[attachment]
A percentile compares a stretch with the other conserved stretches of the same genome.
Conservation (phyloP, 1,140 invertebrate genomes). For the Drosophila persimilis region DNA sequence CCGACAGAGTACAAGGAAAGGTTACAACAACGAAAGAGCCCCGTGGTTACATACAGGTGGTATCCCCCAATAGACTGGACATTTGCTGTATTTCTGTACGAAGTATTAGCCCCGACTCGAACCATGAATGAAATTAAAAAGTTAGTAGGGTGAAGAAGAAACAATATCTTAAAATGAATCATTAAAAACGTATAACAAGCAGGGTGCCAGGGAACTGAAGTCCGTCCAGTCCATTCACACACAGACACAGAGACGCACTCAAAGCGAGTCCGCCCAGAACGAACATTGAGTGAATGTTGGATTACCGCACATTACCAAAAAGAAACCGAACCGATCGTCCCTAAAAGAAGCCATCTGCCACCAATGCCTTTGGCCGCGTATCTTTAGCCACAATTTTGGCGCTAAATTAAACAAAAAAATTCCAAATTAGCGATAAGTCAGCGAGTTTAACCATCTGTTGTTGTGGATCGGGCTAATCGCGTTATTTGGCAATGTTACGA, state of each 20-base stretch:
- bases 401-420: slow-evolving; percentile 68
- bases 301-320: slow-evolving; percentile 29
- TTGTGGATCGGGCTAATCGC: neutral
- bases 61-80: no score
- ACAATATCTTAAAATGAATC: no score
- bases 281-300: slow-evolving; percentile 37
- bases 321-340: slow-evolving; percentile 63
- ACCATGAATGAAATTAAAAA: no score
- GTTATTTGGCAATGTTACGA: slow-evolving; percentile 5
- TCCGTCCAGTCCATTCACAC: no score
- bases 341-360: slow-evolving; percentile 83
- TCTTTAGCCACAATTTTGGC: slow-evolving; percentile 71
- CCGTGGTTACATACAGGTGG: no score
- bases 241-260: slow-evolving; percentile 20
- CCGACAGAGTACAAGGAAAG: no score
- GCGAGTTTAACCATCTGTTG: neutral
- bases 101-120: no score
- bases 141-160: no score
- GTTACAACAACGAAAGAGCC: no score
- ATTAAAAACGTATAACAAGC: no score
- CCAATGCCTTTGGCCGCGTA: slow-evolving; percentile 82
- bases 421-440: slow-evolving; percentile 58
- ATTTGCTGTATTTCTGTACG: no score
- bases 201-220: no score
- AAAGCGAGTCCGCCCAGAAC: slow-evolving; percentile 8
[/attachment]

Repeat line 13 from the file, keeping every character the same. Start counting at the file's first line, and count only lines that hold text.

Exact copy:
- bases 341-360: slow-evolving; percentile 83